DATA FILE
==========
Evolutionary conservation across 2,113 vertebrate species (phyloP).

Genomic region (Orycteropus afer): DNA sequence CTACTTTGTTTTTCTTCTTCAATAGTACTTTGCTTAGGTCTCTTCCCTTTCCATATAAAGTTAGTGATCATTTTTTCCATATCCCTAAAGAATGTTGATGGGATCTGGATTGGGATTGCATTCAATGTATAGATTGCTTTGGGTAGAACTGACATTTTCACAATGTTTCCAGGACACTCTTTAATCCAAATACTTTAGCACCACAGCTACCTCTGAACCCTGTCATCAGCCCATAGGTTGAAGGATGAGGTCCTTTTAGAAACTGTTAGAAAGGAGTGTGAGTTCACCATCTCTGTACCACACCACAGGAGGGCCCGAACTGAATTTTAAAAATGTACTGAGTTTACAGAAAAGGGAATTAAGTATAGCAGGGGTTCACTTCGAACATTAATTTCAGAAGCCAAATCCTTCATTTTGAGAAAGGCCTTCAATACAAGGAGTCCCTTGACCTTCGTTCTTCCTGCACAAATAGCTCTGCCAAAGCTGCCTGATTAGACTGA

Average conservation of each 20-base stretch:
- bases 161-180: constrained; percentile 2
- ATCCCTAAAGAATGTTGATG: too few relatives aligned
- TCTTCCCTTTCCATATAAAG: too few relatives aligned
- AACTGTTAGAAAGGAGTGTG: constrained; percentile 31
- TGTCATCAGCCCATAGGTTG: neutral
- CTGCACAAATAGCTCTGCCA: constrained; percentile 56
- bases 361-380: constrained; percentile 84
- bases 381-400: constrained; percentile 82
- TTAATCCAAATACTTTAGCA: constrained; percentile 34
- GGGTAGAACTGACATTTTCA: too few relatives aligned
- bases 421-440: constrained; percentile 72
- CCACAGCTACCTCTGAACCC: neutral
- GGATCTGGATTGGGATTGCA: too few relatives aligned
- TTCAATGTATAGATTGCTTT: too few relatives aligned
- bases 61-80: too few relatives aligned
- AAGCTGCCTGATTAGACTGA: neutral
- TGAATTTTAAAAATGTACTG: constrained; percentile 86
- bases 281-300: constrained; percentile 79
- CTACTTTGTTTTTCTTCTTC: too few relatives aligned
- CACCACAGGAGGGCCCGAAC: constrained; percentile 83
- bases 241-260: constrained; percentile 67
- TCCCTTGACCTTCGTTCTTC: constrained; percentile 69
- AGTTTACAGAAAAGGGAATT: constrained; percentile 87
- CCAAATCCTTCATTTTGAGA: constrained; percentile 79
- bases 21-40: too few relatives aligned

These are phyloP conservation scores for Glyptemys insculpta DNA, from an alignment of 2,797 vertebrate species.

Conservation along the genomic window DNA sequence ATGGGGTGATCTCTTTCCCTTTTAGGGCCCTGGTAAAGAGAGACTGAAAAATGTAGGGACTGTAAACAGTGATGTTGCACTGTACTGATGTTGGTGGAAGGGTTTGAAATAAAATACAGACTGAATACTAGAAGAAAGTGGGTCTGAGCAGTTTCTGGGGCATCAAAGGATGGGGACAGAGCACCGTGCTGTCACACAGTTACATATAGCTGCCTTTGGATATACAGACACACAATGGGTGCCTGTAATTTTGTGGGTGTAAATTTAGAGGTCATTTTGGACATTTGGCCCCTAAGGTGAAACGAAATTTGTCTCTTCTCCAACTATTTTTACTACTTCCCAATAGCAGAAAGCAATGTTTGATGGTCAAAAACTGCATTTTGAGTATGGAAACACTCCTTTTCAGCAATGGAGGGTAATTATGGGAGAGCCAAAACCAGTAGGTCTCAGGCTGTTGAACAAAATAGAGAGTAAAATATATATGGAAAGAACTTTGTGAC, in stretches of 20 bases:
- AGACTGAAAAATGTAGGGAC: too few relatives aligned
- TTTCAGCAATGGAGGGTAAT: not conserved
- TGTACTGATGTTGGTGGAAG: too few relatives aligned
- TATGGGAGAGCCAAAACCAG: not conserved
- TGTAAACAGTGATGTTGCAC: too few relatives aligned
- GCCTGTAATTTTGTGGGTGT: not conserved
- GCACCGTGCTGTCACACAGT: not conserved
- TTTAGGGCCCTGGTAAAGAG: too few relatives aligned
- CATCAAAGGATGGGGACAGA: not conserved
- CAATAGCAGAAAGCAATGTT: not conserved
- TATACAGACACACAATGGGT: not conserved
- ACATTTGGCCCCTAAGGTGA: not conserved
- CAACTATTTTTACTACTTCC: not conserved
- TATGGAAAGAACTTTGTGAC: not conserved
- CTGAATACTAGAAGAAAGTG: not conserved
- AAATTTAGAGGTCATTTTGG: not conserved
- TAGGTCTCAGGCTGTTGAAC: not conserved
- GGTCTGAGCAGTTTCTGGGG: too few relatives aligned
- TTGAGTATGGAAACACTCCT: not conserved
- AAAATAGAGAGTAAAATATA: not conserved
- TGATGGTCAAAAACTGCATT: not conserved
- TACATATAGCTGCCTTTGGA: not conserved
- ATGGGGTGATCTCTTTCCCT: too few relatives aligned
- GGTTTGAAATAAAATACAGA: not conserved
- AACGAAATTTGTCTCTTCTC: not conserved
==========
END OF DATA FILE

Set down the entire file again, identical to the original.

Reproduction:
Evolutionary conservation across 2,113 vertebrate species (phyloP).

Genomic region (Orycteropus afer): DNA sequence CTACTTTGTTTTTCTTCTTCAATAGTACTTTGCTTAGGTCTCTTCCCTTTCCATATAAAGTTAGTGATCATTTTTTCCATATCCCTAAAGAATGTTGATGGGATCTGGATTGGGATTGCATTCAATGTATAGATTGCTTTGGGTAGAACTGACATTTTCACAATGTTTCCAGGACACTCTTTAATCCAAATACTTTAGCACCACAGCTACCTCTGAACCCTGTCATCAGCCCATAGGTTGAAGGATGAGGTCCTTTTAGAAACTGTTAGAAAGGAGTGTGAGTTCACCATCTCTGTACCACACCACAGGAGGGCCCGAACTGAATTTTAAAAATGTACTGAGTTTACAGAAAAGGGAATTAAGTATAGCAGGGGTTCACTTCGAACATTAATTTCAGAAGCCAAATCCTTCATTTTGAGAAAGGCCTTCAATACAAGGAGTCCCTTGACCTTCGTTCTTCCTGCACAAATAGCTCTGCCAAAGCTGCCTGATTAGACTGA

Average conservation of each 20-base stretch:
- bases 161-180: constrained; percentile 2
- ATCCCTAAAGAATGTTGATG: too few relatives aligned
- TCTTCCCTTTCCATATAAAG: too few relatives aligned
- AACTGTTAGAAAGGAGTGTG: constrained; percentile 31
- TGTCATCAGCCCATAGGTTG: neutral
- CTGCACAAATAGCTCTGCCA: constrained; percentile 56
- bases 361-380: constrained; percentile 84
- bases 381-400: constrained; percentile 82
- TTAATCCAAATACTTTAGCA: constrained; percentile 34
- GGGTAGAACTGACATTTTCA: too few relatives aligned
- bases 421-440: constrained; percentile 72
- CCACAGCTACCTCTGAACCC: neutral
- GGATCTGGATTGGGATTGCA: too few relatives aligned
- TTCAATGTATAGATTGCTTT: too few relatives aligned
- bases 61-80: too few relatives aligned
- AAGCTGCCTGATTAGACTGA: neutral
- TGAATTTTAAAAATGTACTG: constrained; percentile 86
- bases 281-300: constrained; percentile 79
- CTACTTTGTTTTTCTTCTTC: too few relatives aligned
- CACCACAGGAGGGCCCGAAC: constrained; percentile 83
- bases 241-260: constrained; percentile 67
- TCCCTTGACCTTCGTTCTTC: constrained; percentile 69
- AGTTTACAGAAAAGGGAATT: constrained; percentile 87
- CCAAATCCTTCATTTTGAGA: constrained; percentile 79
- bases 21-40: too few relatives aligned

These are phyloP conservation scores for Glyptemys insculpta DNA, from an alignment of 2,797 vertebrate species.

Conservation along the genomic window DNA sequence ATGGGGTGATCTCTTTCCCTTTTAGGGCCCTGGTAAAGAGAGACTGAAAAATGTAGGGACTGTAAACAGTGATGTTGCACTGTACTGATGTTGGTGGAAGGGTTTGAAATAAAATACAGACTGAATACTAGAAGAAAGTGGGTCTGAGCAGTTTCTGGGGCATCAAAGGATGGGGACAGAGCACCGTGCTGTCACACAGTTACATATAGCTGCCTTTGGATATACAGACACACAATGGGTGCCTGTAATTTTGTGGGTGTAAATTTAGAGGTCATTTTGGACATTTGGCCCCTAAGGTGAAACGAAATTTGTCTCTTCTCCAACTATTTTTACTACTTCCCAATAGCAGAAAGCAATGTTTGATGGTCAAAAACTGCATTTTGAGTATGGAAACACTCCTTTTCAGCAATGGAGGGTAATTATGGGAGAGCCAAAACCAGTAGGTCTCAGGCTGTTGAACAAAATAGAGAGTAAAATATATATGGAAAGAACTTTGTGAC, in stretches of 20 bases:
- AGACTGAAAAATGTAGGGAC: too few relatives aligned
- TTTCAGCAATGGAGGGTAAT: not conserved
- TGTACTGATGTTGGTGGAAG: too few relatives aligned
- TATGGGAGAGCCAAAACCAG: not conserved
- TGTAAACAGTGATGTTGCAC: too few relatives aligned
- GCCTGTAATTTTGTGGGTGT: not conserved
- GCACCGTGCTGTCACACAGT: not conserved
- TTTAGGGCCCTGGTAAAGAG: too few relatives aligned
- CATCAAAGGATGGGGACAGA: not conserved
- CAATAGCAGAAAGCAATGTT: not conserved
- TATACAGACACACAATGGGT: not conserved
- ACATTTGGCCCCTAAGGTGA: not conserved
- CAACTATTTTTACTACTTCC: not conserved
- TATGGAAAGAACTTTGTGAC: not conserved
- CTGAATACTAGAAGAAAGTG: not conserved
- AAATTTAGAGGTCATTTTGG: not conserved
- TAGGTCTCAGGCTGTTGAAC: not conserved
- GGTCTGAGCAGTTTCTGGGG: too few relatives aligned
- TTGAGTATGGAAACACTCCT: not conserved
- AAAATAGAGAGTAAAATATA: not conserved
- TGATGGTCAAAAACTGCATT: not conserved
- TACATATAGCTGCCTTTGGA: not conserved
- ATGGGGTGATCTCTTTCCCT: too few relatives aligned
- GGTTTGAAATAAAATACAGA: not conserved
- AACGAAATTTGTCTCTTCTC: not conserved